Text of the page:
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Growing cases of mobile phone SIM Swap

Growing cases of mobile phone SIM Swap

Users of mobile phones run the risk of losing thousands of pounds at the hands of scammers after mobile networks provide scammers with personal information for users. In some cases, not all the correct security information was obtain to access the victims account.  But the mobile network still provided access to the fraudster.

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What is a Sim Swap

Sim Swap is known as a type of fraud in which scammers convince mobile phone providers to change the victim’s mobile phone number to a SIM card of their own to steal the victims money.

Scammers obtain personal information on the victim, such as banking data and management, exploring social networks or accessing stolen data, through the establishment of the victim’s mobile phone network provider.

Scammers can get in touch with the mobile network provider. Scammers pretend to be the Real Owners and ask to transfer the number to a new mobile network. Scammers pretend that the phone has been lost or damaged, or going with a different provider.

Once the scammers have gained access to the victims mobile phone account, they will be able to receive all the calls and text messages intended for the victim, including the security passwords of a single use necessary to access personal accounts or bank authorizations.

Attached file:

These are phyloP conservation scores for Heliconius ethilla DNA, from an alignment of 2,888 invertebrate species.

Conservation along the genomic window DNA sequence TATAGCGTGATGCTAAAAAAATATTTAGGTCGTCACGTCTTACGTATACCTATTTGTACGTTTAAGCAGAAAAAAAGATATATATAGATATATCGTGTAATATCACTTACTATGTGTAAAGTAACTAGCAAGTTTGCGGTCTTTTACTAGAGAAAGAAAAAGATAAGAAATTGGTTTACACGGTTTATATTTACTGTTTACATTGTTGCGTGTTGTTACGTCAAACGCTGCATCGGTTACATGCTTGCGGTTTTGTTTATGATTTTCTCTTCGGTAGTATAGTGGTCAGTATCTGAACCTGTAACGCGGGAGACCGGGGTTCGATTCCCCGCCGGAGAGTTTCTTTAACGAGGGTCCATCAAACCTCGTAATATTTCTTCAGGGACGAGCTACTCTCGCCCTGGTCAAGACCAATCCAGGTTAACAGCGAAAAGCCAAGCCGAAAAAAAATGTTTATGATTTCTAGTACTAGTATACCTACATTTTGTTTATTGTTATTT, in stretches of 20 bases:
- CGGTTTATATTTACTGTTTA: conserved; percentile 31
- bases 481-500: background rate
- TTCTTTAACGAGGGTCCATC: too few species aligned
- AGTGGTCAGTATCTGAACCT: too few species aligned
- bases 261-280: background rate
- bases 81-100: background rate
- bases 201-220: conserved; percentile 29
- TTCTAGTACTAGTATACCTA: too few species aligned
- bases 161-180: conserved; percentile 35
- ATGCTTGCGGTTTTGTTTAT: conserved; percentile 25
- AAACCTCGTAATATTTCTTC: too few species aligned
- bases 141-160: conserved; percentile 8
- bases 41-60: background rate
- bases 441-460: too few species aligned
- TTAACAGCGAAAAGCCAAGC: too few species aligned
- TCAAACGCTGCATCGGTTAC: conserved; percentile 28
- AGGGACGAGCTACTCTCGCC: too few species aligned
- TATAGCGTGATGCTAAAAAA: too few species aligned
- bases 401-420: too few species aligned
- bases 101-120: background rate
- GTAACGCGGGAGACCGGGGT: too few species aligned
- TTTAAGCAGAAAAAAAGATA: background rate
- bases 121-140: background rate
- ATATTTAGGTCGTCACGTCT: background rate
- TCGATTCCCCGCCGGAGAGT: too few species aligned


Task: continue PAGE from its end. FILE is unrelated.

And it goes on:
This means that Scammers can transfer money from the bank account from the victim to their own account.

When you receive an unexpected text message from your mobile network that contains your PAC code, your security can be compromised. In this case, call your Mobile Network Provider immediately.

You need a PAC code when you want to transfer your existing phone number to a new mobile network provider.

Protect yourself from Scammers

  • Call your network provider immediately if you receive messages explaining that your Sim has been transferred to a PAC application.
  • Add a password or access code to your mobile account. (Use password/complex password)
  • Restrict who can view your social media profiles or avoid sharing the type of details that can be used in security questions to reset your password, such as your birth date, your pet’s name, your favorite football team, etc.
  • Block your mobile account with a PIN (use complex password/pin)
  • Use 2FA (factor authentication) applications to reset passwords instead of a mobile phone number.
  • Use an authentication application

Inform all your banks as soon as possible if the scammer tries to carry out a transfer online or by mobile phone. You can also contact your local fraud prevention service.

By Abdul W Moghul

www.mvnoblog.com

 

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